Tuesday, May 05, 2009

Peak oil? Oil peaked

From that cesspool of radical leftist anticorporate enviro-nazi propaganda, hysteria, and hyperbole, the Wall Street Journal:

Peak Oil: Global Oil Production’s Peaked, Analyst Says

Not that these ideas are new, but it is always interesting seeing and hearing their slowly growing acceptance even among the corporate and financial world. All who are talking about an economic "recovery" need to be realizing that as soon as indutrial activity tries to ramp up again it will be immediately whacked by a spike in energy prices even higher than the last one; remember that the energy price spike was actually one of the major precipitating factors in the current downturn, long before the financial sector realized that it was based on delusion, denial, and deceit.

The birding world is going to get hit by all this in a major way. The hoards of jet-setting middle class birders who just pop off to Patagonia (Arizona) for a Sinaloa Wren or Patagonia (South America) for a bit of pelagic birding as though it were just another afternoon drive to the beach will be history. Those excursions will once again become precious, rare, and for most birders the experiences of a lifetime, not a weekend. Remember the early 1970s, when no North American birder had every passed the 700 mark on his or her lifelist? When an expedition to the Rio Grande Valley was planned and saved for years in advance? When birding mostly happened very close to home? When continental-scale rarity chasing was unheard of before the Incident at Newburyport? If you don't remember those days, I suspect you will become familiar with them in the coming decades.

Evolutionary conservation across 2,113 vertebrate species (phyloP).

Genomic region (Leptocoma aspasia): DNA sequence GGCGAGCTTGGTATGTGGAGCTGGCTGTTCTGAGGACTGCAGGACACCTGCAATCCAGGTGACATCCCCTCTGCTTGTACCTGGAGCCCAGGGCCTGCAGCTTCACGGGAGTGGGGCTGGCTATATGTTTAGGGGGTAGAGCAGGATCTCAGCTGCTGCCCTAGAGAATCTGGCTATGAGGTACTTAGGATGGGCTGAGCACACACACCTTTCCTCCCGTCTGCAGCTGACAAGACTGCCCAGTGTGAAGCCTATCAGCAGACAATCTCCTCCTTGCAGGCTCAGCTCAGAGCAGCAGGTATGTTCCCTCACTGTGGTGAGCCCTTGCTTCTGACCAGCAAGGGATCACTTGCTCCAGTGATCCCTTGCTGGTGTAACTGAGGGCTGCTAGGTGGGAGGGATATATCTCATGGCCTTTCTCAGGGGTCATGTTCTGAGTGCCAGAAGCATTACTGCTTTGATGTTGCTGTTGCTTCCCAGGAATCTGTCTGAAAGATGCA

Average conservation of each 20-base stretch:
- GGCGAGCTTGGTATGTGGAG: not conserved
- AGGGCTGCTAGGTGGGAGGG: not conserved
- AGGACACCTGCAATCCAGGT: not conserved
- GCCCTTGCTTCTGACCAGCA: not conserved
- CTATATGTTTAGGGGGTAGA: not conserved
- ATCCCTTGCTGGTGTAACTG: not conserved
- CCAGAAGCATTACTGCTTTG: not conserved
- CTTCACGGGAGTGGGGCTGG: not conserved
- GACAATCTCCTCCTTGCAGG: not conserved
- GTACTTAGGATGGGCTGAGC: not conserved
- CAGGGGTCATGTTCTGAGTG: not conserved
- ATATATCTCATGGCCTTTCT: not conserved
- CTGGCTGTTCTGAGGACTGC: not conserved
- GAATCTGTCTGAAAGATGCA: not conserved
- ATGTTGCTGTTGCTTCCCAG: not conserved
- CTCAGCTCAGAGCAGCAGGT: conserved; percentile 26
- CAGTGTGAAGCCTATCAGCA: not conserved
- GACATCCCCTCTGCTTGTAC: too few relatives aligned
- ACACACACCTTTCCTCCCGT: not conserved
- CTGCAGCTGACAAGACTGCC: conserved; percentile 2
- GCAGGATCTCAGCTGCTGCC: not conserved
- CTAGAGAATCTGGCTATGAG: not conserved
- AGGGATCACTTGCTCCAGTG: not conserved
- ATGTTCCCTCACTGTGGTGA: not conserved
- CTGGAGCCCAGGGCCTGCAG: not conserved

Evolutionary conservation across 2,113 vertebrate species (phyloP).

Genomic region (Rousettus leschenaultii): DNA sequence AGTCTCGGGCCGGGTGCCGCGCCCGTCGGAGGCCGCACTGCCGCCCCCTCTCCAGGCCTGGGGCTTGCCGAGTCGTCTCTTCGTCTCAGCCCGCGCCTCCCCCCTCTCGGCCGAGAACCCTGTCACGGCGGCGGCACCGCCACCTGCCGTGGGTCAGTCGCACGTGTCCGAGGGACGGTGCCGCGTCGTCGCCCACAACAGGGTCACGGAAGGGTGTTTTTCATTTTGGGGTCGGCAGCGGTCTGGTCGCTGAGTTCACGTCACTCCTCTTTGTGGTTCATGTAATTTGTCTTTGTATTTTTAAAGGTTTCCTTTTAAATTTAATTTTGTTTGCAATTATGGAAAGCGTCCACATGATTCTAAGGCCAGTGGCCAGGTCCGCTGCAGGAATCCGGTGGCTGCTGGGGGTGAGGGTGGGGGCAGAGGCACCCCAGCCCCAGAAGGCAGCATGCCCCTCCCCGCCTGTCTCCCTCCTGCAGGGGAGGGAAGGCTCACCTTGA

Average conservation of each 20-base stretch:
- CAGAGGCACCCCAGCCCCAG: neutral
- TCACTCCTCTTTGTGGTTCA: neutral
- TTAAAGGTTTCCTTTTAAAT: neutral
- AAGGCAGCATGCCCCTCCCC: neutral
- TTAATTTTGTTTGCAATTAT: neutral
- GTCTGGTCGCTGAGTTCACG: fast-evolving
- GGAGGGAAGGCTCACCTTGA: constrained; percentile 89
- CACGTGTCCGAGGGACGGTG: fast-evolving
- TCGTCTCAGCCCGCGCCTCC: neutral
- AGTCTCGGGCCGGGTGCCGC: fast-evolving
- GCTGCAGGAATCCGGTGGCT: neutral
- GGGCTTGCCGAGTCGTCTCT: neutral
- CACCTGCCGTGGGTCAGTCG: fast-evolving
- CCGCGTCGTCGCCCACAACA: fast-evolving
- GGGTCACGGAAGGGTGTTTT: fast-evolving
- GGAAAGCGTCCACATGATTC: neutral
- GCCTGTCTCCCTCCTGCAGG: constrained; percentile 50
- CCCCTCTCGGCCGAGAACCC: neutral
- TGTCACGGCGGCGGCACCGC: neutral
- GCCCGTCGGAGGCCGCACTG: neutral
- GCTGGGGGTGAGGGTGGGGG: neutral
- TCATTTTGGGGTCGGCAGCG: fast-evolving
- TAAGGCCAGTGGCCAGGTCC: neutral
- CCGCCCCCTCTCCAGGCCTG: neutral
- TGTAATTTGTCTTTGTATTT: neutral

Is this a bad thing? For birding as a major revenue-generating recreational activity, yes. For ecotourism establishments around the world, it might be armageddon. For manufacturers of high-end optics and cameras, it'll be another part of a major blow. For our image as yuppie hypocrites who wastefully burn through resources trying to "experience the natural environment," no, not a bad thing at all. But for the birds? There will be lots of issues in maintaining existing conservation systems. But overall in the big picture and the long run it is hard for me to see how a ramping down of the global industrial economy will do anything but help global birds and all other aspects of biodiversity. Without exception, the threats to birds around the world are all products of the fossil-fueled industrial economy, from deforestation to climate change to overfishing to chemical pollution.

The Patch Birder shall inherit the Earth.


At 4:55 PM, Blogger John B. said...

I, for one, do not remember the early 1970s.

Peak and post-peak oil will definitely slow down birding tourism in a major way unless we find some petroleum-free way of traveling the world. I suppose we could all learn to sail, but that takes time. So patch birding will take precedence. Depending on how transportation networks evolve, I could see listing shift into Kaufman-style big years with a lot more backpacking and bus/train-riding and a lot less jet-setting.

I am not sure that post-peak oil will shut down optics and camera industries all that much. Photography of local birds (combined with online photo-sharing) could replace travel-listing as the thing to do.

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